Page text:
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A Prison Worker Just Got Sentenced to Up to Seven Years for Helping Two Murderers Escape

The former New York prison employee who helped Richard Matt and David Sweat escape back in June is going behind bars.
Joyce Mitchell's mugshot via New York State Police

Read: Joyce Mitchell Has Pleaded Guilty to Helping the Two Murderers Escape From New York Prison

Joyce Mitchell, the former prison worker who helped convicted murderers Richard Matt and David Sweat escape from the Clinton Correctional Facility in upstate New York back in June, was sentenced to up to seven years behind bars Monday, as NBC News reports.

The 51-year-old signed a deal in July and agreed to plead guilty for her part in the manhunt that lasted 23 days, cost the state almost $23 million, ended with Matt's death and Sweat's recapture, and alternately terrorized and intrigued denizens of the Empire State. Mitchell was charged with promoting prison contraband and criminal facilitation after she admitted smuggling tools to Matt and Sweat in frozen meat.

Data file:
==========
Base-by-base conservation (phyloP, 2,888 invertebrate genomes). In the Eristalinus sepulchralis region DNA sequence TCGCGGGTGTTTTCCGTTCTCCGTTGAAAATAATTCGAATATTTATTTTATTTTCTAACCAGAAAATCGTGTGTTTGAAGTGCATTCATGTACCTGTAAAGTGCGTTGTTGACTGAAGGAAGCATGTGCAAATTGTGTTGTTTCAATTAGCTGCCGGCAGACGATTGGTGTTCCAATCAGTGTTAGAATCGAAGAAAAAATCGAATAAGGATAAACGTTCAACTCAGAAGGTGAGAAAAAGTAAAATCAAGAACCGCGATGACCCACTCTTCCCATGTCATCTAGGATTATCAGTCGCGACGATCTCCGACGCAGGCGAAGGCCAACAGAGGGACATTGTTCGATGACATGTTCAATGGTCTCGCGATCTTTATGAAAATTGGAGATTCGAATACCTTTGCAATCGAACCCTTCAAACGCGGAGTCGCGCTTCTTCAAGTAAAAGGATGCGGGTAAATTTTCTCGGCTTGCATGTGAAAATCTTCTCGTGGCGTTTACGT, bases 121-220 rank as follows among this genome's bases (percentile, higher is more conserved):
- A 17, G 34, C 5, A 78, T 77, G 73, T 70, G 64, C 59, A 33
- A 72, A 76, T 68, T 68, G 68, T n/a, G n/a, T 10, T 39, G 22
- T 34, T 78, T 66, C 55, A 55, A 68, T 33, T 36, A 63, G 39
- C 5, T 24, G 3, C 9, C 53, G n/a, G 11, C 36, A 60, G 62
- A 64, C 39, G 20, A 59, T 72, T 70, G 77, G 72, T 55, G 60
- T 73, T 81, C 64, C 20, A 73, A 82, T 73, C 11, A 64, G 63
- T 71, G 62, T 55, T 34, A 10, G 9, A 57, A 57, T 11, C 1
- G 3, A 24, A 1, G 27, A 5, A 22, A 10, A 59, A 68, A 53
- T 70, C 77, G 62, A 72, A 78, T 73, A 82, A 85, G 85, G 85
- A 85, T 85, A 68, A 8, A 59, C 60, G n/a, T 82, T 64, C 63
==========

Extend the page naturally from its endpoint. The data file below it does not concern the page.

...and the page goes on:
In her signed confession, the former prison tailor-shop supervisor confessed to using her access to sneak the prisoners hacksaw blades, chisels, and a screwdriver.

Mitchell told the court that she helped them escape after Matt threatened to kill her husband, but her confession unearthed a strange tale of secrets and seduction in which she got close to both prisoners and even engaged in a physical relationship with Matt.

Mitchell had even had agreed to be the getaway driver, but she apparently backed out at the last minute, forcing the murderers to make their break on foot.

Mitchell will also face a hearing in November on the prosecutors' request that she pay more than $120,000 in restitution to the state.

As he handed down the sentence Monday, Judge Mark Rogers rebuked the idea that Mitchell was acting to protect her husband. "Ms. Mitchell, I just don't find that explanation credible," he said.

Mitchell can take solace in the fact that her husband, Lyle, is standing by her. But doing time after being in a position of authority in the state prison system probably won't be easy.

"If I could take it all back I would," Mitchell told the court Monday. "I live with regret every day and will for the rest of my life."